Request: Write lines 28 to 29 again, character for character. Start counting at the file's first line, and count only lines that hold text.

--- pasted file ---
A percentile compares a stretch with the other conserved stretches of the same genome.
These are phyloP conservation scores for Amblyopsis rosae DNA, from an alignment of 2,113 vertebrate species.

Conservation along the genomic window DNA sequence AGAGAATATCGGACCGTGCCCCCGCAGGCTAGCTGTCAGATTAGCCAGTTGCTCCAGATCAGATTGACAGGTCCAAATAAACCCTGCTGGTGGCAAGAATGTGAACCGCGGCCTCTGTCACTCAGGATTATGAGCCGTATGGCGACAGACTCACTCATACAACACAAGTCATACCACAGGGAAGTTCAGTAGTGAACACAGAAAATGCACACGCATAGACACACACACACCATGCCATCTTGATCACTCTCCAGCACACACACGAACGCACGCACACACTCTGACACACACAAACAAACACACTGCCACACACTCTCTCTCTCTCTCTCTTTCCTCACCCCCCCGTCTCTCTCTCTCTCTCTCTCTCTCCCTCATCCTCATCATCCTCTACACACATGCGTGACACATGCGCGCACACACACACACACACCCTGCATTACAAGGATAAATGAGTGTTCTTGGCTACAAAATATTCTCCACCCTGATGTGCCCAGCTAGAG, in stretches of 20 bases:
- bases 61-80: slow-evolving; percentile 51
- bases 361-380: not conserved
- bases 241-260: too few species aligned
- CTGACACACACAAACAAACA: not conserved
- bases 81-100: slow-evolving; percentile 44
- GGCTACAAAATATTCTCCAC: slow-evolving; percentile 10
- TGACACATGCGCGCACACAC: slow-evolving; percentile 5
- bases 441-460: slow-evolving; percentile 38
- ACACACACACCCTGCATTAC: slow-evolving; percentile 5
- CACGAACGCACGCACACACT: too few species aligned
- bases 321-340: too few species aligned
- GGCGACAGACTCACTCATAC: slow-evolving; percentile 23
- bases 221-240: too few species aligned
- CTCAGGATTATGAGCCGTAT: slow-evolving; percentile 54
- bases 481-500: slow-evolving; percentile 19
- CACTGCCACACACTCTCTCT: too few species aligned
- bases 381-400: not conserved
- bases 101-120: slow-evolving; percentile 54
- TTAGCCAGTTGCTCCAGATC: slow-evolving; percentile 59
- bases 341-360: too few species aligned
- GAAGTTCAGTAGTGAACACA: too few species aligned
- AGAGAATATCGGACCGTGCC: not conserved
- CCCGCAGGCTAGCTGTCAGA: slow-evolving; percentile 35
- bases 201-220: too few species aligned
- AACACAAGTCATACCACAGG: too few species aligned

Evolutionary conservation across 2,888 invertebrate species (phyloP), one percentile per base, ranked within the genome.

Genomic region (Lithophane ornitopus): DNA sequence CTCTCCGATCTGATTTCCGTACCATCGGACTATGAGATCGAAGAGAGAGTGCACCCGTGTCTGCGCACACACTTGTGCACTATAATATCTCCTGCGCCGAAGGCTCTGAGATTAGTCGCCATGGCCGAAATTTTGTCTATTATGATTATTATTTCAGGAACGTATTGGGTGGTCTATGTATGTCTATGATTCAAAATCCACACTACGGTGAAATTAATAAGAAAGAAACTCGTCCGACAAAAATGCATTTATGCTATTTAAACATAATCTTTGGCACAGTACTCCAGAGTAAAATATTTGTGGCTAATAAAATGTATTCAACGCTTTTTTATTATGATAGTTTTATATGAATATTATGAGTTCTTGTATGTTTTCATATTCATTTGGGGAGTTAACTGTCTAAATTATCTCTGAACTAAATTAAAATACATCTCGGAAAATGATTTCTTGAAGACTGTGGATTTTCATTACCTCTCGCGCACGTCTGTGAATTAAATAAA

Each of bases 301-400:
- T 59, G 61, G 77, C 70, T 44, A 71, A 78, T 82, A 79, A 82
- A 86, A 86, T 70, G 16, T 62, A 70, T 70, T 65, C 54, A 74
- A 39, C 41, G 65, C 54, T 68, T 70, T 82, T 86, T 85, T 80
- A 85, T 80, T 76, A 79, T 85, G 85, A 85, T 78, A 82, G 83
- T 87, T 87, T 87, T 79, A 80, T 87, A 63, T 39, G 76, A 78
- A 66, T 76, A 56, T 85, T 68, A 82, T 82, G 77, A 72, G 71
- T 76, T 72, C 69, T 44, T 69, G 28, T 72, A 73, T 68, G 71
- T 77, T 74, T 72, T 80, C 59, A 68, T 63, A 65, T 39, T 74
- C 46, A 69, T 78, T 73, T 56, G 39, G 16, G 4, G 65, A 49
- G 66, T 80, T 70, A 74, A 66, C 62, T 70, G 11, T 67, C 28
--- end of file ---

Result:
- AACACAAGTCATACCACAGG: too few species aligned

Evolutionary conservation across 2,888 invertebrate species (phyloP), one percentile per base, ranked within the genome.